To me, relaxation means kitchen time. I would much rather get my hands dirty, elbow deep in tomatoes and olive oil, than sit in front of the TV watching sports center reruns, eating cups of granola, pretending that by eating extra granola I am being extra healthy. I baked three loaves of bread. All three bursting with a different flavor, a different season, a different personality.

Nectarine, rolling in cinnamon and nutmeg, is ethereal, and, perhaps with a few refinements, something beyond spiritual. It brings about the calling of autumn, mingling with the orange flesh of summer, fresh on ones lips with each bite.

The tart bite of cranberries floats around the herbal scent of rosemary and thyme, with a touch of honey asking for sweeter things to come. It evokes the flavors of a summer herb garden, bushy and overrun, practically begging to be picked, to be inhaled.

That same herb garden is full of basil leaves, reminiscent of Genoa. They are a ripe green, green with jealousy of stories of basil consorting with Parmesan, and garlic, olive oil and nuts, to form a sauce that hugs a shapely pasta. But this time, they will be deconstructed, separate, but equally stuffed into a ball of well-oiled dough.

Ok, so I may be an ocean's away from a career in food writing. I am no Ruth Reichl, Anthony Bourdain, or Michael Ruhlman. But I know I love to bake bread, and I enjoy describing the food I make. Cooking is full of imagery. Moreover, it is an implicitly sensual experience, as food will entice you with its taste, the superficial appeal of its colors, the way its flesh yields to your grip, however slack or firm.

From Left to Right: Deconstructed Pesto Bread, Rosemary-Thyme Cranberry Bread, Cinnamon-Nutmeg Nectarine Bread

Monday, August 16

Olive Oil Chocolate Mousse with Raspberry and Peach Coulis and Sea Salt

This may be my longest lapse in posting yet. Thankfully, I have a sweet post to get everyone back at the table. I have a recipe for chocolate mousse that I made back in February or March. It was sweet, creamy, rich and dense, and after a day in the fridge it developed this great, complex flavor that made it that much more irresistible. However, while the dense-ness of the dessert was nice in the fall, I needed something a little lighter as we entered deep summer in DC. The tweaks I've made are small, but they result in a nice, smooth consistency and a fluffiness that feels as though you are eating a cloud spiked with chocolate. As for the coulis, it was my first time doing anything of that sort. It came out great, but I need a squirt bottle before my plating looks more like art than someone just spooning some syrup onto a plate.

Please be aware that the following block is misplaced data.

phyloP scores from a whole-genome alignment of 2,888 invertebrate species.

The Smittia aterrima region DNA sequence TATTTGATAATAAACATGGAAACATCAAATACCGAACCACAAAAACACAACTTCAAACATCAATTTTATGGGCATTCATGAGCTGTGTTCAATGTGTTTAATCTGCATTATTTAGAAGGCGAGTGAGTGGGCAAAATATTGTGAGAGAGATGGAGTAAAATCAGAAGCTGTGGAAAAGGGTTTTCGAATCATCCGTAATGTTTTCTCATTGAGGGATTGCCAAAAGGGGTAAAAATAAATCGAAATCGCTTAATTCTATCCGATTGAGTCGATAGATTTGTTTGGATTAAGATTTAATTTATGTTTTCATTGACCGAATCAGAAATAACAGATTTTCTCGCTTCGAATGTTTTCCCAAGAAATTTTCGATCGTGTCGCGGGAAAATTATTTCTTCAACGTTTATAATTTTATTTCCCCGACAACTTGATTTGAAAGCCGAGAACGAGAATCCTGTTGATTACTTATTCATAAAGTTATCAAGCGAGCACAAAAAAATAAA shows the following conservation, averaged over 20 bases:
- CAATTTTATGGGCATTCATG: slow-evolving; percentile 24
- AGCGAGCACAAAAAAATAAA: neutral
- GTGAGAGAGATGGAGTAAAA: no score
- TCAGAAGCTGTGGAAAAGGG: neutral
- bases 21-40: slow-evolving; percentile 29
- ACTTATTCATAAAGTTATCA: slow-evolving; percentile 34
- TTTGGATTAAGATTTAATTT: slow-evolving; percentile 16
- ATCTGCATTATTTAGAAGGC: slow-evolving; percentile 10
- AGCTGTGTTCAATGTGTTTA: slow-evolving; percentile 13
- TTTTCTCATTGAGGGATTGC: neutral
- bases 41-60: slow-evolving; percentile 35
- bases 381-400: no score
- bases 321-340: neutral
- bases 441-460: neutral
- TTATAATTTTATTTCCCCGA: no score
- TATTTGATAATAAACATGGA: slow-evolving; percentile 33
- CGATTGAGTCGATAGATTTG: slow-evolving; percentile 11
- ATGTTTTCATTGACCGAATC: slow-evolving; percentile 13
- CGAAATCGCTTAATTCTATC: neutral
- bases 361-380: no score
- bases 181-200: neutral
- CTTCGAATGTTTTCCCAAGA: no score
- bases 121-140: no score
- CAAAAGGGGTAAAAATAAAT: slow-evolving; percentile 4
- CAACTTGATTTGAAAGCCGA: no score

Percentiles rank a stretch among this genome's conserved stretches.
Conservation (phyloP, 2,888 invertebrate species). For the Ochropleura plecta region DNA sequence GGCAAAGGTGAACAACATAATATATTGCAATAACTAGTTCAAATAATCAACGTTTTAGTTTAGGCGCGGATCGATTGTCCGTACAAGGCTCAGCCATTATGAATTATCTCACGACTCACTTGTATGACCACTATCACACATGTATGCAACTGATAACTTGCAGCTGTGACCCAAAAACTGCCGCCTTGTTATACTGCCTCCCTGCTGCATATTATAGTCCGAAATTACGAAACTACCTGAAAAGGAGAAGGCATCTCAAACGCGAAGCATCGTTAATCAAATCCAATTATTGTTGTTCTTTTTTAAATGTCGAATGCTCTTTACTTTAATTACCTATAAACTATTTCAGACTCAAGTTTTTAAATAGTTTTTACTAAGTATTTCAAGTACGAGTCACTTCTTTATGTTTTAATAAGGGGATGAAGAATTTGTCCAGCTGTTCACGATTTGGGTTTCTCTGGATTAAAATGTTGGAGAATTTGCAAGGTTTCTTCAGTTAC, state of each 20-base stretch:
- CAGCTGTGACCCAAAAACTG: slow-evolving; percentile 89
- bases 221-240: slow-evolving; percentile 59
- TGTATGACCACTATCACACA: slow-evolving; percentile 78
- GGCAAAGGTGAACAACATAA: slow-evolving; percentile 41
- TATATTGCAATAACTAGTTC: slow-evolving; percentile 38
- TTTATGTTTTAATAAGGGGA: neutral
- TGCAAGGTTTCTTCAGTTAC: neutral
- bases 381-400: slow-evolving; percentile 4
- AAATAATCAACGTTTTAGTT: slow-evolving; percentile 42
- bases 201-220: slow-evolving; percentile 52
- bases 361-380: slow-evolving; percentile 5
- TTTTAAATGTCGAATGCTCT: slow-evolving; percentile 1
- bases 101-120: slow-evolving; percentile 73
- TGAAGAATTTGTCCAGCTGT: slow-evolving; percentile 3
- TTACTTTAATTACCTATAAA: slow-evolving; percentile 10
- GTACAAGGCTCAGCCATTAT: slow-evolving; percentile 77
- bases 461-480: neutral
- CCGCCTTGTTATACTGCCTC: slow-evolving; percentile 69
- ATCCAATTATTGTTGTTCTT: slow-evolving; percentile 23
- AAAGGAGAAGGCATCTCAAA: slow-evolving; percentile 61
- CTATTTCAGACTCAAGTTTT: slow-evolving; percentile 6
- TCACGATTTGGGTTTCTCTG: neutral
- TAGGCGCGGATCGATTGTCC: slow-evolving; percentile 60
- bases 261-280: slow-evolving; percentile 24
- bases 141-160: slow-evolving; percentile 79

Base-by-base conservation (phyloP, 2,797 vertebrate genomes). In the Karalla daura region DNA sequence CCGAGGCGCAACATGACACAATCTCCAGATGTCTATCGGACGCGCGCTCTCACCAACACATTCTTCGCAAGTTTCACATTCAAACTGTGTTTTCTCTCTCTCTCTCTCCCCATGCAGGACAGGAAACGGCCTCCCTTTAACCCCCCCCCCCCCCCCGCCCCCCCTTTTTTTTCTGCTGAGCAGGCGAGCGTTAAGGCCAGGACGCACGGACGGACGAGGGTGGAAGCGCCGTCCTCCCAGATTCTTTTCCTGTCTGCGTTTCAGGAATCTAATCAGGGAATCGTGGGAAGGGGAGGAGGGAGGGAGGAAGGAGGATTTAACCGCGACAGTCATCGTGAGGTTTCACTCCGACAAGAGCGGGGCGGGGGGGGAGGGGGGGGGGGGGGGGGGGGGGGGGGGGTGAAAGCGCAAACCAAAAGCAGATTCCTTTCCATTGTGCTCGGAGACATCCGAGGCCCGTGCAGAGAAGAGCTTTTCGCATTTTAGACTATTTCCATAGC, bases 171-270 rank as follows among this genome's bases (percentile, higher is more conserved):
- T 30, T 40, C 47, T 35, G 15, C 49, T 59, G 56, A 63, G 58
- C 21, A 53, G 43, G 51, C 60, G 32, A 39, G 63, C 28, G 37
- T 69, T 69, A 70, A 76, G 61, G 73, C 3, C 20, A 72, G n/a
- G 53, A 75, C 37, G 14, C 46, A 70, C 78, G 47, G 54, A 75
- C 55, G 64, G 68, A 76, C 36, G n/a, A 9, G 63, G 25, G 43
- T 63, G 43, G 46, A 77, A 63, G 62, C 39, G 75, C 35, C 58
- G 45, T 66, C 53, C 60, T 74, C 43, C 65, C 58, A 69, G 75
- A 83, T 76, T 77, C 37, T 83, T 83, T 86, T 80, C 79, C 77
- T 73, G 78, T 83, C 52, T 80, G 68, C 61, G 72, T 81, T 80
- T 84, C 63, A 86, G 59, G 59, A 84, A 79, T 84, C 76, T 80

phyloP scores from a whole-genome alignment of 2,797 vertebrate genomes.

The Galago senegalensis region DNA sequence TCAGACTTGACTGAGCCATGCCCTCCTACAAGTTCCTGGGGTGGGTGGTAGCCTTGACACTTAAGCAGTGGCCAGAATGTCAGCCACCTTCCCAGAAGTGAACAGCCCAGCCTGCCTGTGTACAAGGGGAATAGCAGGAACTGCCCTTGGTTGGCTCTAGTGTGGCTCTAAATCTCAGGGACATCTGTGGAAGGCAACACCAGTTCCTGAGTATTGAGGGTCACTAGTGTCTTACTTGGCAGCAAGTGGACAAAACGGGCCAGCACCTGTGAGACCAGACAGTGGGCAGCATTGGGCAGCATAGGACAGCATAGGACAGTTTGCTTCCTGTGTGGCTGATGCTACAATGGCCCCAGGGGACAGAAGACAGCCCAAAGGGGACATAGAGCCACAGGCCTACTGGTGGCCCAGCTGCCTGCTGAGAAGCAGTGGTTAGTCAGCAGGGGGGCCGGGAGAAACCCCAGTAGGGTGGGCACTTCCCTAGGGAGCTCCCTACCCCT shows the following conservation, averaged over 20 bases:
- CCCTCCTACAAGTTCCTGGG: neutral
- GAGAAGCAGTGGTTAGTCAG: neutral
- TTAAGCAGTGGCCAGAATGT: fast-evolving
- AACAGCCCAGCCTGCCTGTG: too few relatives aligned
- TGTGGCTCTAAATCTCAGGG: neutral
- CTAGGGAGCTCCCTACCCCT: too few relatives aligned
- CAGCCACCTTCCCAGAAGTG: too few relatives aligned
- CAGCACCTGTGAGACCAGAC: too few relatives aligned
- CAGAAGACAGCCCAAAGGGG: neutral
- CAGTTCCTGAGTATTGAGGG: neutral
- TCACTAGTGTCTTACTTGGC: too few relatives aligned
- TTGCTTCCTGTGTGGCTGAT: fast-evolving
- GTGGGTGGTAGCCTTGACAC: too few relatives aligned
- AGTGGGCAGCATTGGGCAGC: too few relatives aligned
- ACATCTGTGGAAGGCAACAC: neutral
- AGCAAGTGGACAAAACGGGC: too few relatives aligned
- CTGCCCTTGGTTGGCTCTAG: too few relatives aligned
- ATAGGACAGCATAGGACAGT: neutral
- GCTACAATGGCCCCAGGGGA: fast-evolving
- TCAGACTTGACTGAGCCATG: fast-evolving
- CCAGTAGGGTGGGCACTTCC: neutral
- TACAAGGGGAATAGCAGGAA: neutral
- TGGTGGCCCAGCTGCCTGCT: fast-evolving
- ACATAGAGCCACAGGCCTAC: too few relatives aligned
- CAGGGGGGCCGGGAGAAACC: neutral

Chocolate Mousse with Raspberry and Peach Coulis

2 eggs, whites and yolks separated
3/4 C milk
6 oz semi-sweet chocolate
1/4 C olive oil
3 T dark-roast coffee
1 T maple syrup
1 t vanilla extract

Separate the yolks and the whites. Whisk the egg yolks and the milk together, then pour into a sauce pan over medium heat, mixing in order to prevent the milk from scalding. In a separate bowl, beat the egg whites until soft peaks form, then add to the yolk-milk mixture. Heat until it reaches 160 degrees, then remove from heat. Pour through a fine mesh sieve to remove any bit of egg that may have formed from the heat in order to create a smoother consistency.

Melt the chocolate in a separate sauce pan over low heat, stirring frequently to prevent the chocolate from burning. When melted, take off the heat, stir in the coffee, vanilla extract, maple syrup, and the olive oil.

Add the milk and egg mixture to a blender or food processor. Slowly, pour in the chocolate mixture until well combined, and frothy. Pour the mixture into your serving glasses or a large glass bowl (I used my 4-cup pyrex bowl) and refrigerate. Depending on the size of the containers it will take anywhere from 30 minutes (2 ounce serving glasses) to 3 hours (my 4-cup pyrex bowl) to set.

Serve with the coulis drizzled on the plate, a pinch of salt on the mousse, and a dollop of whipped cream.

The blobs on either side of the plates are the unstrained raspberry coulis and peach coulis.

For the coulis:

(I didn't measure anything out so here are some approximations.)

1 handful of raspberries or one peach, peeled and cut into small chunks
1 t brown sugar
1 t lemon juice

Allow to steep in a small bowl in the refrigerator for one hour. Mash with the back of a fork, then strain using a fine mesh sieve (straining is optional, though I like the results). Reserve the pulp or seeds (still tastes good and some people like it). Use the strained coulis to garnish.

Braised Hoisin Eggplant and Tofu

For a quick, easy, healthy, and currently in season meal, try braised tofu with eggplant. Braising is one of my favorite methods of cooking. It's a way to maintain moisture in the food, and deepen the flavor of the cooking substance with the braising liquid. Anyway, here is a guideline, a stepping stone for your own tofu and eggplant recipe. Enjoy.

Braised Hoisin Eggplant and Tofu

1/2 block firm or extra firm tofu, water pressed out
1/2 medium to large eggplant, sliced
1 clove garlic, diced
2 T hoisin sauce
1 t chili paste
1 T soy sauce
1 T peanut oil